Voting Technologies


This module is designed to help CS students familiarize themselves with the ways in which technology impacts the US election system as well as the types of technologies that have been deployed, their vulnerabilities to disruption, and reasons why it is still important to search for solutions to some of the known problems with current voting tech. The module contains a pre-assessment, three activities, and a post assessment.

Learning Outcomes

Learning Outcome 1: Hardware Issues of Electronic Voting Technology

1) Paper Ballot-Counting Machines

2) Touch Screen Voting Machines (Internet)

3) Potential for Mobile Voting Applications

Learning Outcome 2: Software Issues of Electronic Voting Systems

Malicious Intentions: Cyberattacks vs. Unintentional Software Weaknesses

Learning Outcome 3: Voting Engagement Issues

Access Issues: Language, Ability, Geographic, Demographic

Influence Issue: Disinformation, Registration, Social Media Campaigns


Activity Type


Instructor Notes

Have students answer the following questions (click the link below) prior to beginning activities and watching narratives:

Pre-Assessment Questions


What do you know about the different types of technologies used for voting? Use your previous experiences and knowledge to formulate your response.

What are the benefits that come from using these different types of technology for high-stakes elections? Use your previous experiences and knowledge to formulate your response.

What are the negative consequences of using these different types of technology for voting? Use your previous experiences and knowledge to formulate your response.

Activity 1: Hardware

Voting Technology Types

Narratives to View/Read Before Activity 1

Technology and Voting - “Voting Technology” - Describes the types of voting technologies, recent history of machines, the controversy of using DRE’s for voting. (Read)

Places Using Modern Technology for Voting

“Microsoft hopes its technology will help Americans trust voting again” - Explains how Fulton, Wisconsin used Microsoft’s voting technology for their local election and how this technology can be beneficial for voting at a bigger scale. (Watch Video)

“What the U.S. Can Learn About Electronic Voting From This Tiny Eastern European Nation” - Explains Estonia’s success with electronic voting. (Read)

Negative Consequences From the Implementation of Electronic Voting

“Kill Chain: The Cyber War on America’s Elections (2020) | Official Trailer | HBO” - In advance of the 2020 Presidential election, KILL CHAIN: THE CYBER WAR ON AMERICA’S ELECTIONS takes a deep dive into the weaknesses of today’s election technology, investigating the startling vulnerabilities in America’s voting systems and the alarming risks they pose to our democracy. (Watch Video)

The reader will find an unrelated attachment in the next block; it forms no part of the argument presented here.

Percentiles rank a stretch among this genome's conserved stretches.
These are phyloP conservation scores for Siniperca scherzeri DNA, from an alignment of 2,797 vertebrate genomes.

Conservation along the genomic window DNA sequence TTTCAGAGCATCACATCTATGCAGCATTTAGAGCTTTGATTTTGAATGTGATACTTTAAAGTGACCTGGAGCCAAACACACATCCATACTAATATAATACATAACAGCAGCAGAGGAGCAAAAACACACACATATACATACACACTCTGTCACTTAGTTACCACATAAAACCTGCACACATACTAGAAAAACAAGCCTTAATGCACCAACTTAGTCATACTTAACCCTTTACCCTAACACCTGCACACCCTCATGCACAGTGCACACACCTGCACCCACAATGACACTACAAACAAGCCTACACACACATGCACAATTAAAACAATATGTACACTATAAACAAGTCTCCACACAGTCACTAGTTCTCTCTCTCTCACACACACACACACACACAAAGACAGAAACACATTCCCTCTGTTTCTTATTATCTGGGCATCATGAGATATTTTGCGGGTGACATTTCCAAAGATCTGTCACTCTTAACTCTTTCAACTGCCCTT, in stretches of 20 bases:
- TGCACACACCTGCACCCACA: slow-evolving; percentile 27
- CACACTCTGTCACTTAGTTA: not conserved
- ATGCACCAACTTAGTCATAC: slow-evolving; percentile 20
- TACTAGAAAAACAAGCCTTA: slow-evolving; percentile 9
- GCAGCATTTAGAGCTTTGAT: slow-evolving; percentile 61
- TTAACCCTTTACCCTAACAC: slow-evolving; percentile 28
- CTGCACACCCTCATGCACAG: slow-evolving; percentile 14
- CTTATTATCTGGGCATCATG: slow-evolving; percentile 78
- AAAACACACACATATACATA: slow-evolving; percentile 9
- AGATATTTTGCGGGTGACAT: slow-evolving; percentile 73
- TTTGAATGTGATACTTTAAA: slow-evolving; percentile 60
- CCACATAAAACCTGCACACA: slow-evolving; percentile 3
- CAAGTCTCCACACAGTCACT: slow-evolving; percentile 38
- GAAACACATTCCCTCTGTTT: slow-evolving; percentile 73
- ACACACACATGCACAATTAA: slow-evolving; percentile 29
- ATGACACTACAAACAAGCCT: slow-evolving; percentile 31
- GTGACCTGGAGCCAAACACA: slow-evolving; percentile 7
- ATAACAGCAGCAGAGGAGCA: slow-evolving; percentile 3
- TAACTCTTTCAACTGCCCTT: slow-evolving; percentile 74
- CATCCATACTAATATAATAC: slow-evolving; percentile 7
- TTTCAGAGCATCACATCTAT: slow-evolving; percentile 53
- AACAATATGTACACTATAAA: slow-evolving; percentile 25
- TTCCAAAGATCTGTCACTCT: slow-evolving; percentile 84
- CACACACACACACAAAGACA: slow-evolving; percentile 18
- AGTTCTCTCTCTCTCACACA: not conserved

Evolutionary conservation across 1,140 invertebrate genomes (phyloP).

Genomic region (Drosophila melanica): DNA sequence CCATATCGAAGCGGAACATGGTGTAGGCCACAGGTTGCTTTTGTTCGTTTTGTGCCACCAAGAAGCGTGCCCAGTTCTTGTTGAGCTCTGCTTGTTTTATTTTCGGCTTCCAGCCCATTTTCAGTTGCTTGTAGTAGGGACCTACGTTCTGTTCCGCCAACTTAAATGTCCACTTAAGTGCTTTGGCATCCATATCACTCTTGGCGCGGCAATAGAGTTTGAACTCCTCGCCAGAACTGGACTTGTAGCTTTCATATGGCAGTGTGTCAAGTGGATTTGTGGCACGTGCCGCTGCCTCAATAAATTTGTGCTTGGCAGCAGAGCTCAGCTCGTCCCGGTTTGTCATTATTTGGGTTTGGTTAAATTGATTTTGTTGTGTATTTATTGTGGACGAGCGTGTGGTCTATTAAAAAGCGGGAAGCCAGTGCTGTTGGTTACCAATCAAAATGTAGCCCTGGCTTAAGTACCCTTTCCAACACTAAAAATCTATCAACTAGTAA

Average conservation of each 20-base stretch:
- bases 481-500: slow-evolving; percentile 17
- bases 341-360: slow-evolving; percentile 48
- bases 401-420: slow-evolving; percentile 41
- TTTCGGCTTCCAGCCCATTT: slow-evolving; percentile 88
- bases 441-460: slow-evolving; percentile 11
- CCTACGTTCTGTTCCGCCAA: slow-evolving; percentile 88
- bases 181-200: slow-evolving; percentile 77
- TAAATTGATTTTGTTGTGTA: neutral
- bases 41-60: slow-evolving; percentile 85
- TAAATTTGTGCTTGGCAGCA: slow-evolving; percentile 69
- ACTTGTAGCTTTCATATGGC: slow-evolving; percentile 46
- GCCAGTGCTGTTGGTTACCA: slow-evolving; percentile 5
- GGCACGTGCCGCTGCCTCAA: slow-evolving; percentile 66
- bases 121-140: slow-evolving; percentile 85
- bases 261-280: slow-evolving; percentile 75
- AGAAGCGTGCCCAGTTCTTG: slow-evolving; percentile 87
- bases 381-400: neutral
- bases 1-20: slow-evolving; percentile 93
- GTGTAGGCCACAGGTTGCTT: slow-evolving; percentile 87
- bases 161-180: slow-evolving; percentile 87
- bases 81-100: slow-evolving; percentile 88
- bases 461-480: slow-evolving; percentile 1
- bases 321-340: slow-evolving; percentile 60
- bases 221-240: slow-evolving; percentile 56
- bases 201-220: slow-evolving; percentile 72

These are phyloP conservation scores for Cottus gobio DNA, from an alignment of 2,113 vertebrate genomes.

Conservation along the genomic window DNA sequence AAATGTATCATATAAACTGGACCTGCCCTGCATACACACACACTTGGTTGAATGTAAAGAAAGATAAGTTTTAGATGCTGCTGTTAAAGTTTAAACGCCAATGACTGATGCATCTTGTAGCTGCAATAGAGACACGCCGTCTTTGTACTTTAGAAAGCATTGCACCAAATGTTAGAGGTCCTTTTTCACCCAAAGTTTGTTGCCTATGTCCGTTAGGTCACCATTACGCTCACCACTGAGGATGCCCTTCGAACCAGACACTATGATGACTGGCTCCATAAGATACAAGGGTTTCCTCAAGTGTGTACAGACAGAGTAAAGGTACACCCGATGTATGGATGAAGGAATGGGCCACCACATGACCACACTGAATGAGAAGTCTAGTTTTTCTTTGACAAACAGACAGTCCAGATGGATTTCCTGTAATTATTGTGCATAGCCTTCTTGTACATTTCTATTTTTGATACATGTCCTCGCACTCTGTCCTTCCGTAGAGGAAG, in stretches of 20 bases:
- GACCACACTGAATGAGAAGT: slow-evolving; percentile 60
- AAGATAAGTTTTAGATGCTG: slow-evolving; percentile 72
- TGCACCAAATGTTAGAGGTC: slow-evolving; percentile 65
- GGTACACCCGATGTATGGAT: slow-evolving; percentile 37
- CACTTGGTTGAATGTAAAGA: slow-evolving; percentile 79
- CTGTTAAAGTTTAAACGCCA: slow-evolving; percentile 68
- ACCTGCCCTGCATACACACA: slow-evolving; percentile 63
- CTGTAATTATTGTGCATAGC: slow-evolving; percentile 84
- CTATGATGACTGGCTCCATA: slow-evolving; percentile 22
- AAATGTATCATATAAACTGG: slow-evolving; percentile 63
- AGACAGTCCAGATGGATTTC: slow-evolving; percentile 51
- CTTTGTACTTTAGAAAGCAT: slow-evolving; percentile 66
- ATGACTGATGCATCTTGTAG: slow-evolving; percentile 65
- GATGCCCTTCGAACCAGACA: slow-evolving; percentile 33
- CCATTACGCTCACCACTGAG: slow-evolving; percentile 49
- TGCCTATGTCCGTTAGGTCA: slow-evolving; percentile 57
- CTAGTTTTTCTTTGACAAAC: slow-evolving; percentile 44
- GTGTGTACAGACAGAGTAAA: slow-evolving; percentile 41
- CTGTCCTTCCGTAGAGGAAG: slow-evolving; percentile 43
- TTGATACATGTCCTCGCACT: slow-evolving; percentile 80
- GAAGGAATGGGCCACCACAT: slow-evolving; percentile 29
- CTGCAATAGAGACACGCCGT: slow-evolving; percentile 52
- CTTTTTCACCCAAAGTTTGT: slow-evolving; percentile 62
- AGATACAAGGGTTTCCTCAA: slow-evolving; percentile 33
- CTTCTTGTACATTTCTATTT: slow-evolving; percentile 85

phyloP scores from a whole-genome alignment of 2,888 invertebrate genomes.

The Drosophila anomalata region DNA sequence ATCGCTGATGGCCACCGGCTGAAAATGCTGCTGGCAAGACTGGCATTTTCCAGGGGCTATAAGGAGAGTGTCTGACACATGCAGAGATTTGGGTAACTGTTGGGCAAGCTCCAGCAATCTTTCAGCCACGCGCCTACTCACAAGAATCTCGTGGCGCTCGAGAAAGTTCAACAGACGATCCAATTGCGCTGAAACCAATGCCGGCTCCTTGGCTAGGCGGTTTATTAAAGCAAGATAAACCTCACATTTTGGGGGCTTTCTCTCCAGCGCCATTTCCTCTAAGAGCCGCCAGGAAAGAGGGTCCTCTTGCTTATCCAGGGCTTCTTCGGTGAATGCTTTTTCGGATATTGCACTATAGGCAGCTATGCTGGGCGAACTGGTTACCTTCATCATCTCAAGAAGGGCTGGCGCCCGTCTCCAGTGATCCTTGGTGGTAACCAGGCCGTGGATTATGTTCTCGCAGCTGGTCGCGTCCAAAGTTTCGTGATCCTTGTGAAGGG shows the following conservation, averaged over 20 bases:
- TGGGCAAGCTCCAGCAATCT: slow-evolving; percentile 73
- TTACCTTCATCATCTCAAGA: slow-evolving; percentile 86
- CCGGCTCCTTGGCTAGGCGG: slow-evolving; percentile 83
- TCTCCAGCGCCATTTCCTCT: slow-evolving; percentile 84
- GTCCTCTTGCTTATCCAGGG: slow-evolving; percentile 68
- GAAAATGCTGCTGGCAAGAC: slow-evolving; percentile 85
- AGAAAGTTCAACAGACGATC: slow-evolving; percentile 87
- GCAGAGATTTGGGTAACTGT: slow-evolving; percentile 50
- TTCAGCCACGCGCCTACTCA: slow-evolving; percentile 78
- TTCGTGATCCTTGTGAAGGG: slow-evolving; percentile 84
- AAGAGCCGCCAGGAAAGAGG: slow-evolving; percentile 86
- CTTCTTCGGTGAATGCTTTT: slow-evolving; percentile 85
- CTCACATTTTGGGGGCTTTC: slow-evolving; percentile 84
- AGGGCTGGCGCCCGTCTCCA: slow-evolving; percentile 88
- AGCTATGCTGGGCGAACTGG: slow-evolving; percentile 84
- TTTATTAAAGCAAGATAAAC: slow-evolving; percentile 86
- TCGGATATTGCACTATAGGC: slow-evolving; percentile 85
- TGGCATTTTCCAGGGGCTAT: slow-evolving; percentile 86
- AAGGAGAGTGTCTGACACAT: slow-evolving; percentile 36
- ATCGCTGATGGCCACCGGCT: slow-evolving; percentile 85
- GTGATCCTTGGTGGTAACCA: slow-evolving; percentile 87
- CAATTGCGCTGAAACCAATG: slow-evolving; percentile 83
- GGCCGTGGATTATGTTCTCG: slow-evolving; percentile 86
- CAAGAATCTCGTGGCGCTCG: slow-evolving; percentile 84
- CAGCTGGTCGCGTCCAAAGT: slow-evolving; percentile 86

Non-Malicious Weakness

“Federal judge extends Virginia voter registration through Thursday” - Electronically held voter registration crashes and the state of Virginia legally had to extend their deadline. New technologies are susceptible to additional weakness initially upon their implementation. (Read)

“Short of Money to Run Elections, Local Authorities Turn to Private Funds” - Grant from Mark Zuckerburg goes to support underfunded election infrastructure. (Read)

Positive Aspects that can come from the implementation of electronic voting

“How Electronic Voting Works: Pros and Cons vs. Paper Voting” - Explains the advantages of electronic voting if it were implemented. (Read Heading Titled “The Advantages Of Electronic Voting”)

Activity Type

Hands-On Activity and Whole Class Discussion


Students will partake in a poll answering the question, “Should America Implement Remote Electronic Voting?” After taking this poll students will then participate in a whole class discussion to discuss the previously assigned narratives.

Instructor Notes

  1. At the start of class, give students the Google Form that way they can answer the poll. (5min)

  2. After all students have answered the poll question, break students into 7 groups. Each group will discuss one of the assigned narratives. Give groups 5-7 minutes to discuss. Each group will be assigned a specific narrative with specific discussion questions. Each group will be assigned a Google Doc with discussion questions specific to their group. (5-7 minutes)

  3. After groups have discussed the narratives, each group will present to the class the most impactful conversation they had when answering the questions. Each group will be given 2 minutes to present. (15 min)

  4. Show results of the poll using the link below. *The results of the poll have been altered* (3 min)


Students will answer the following found in the Google Doc, the Google Form, or below.

  1. Briefly summarize what you learned from yesterday and today’s activity and discussion.

  2. What stood out the most to you?

  3. What is something that was surprising to you or you would like to learn more about?

  4. Was there anything confusing to you about this process?

Assign Narratives from Activity 2.

Activity 2: Software

Mobile Voter Application Design and Regulation Activity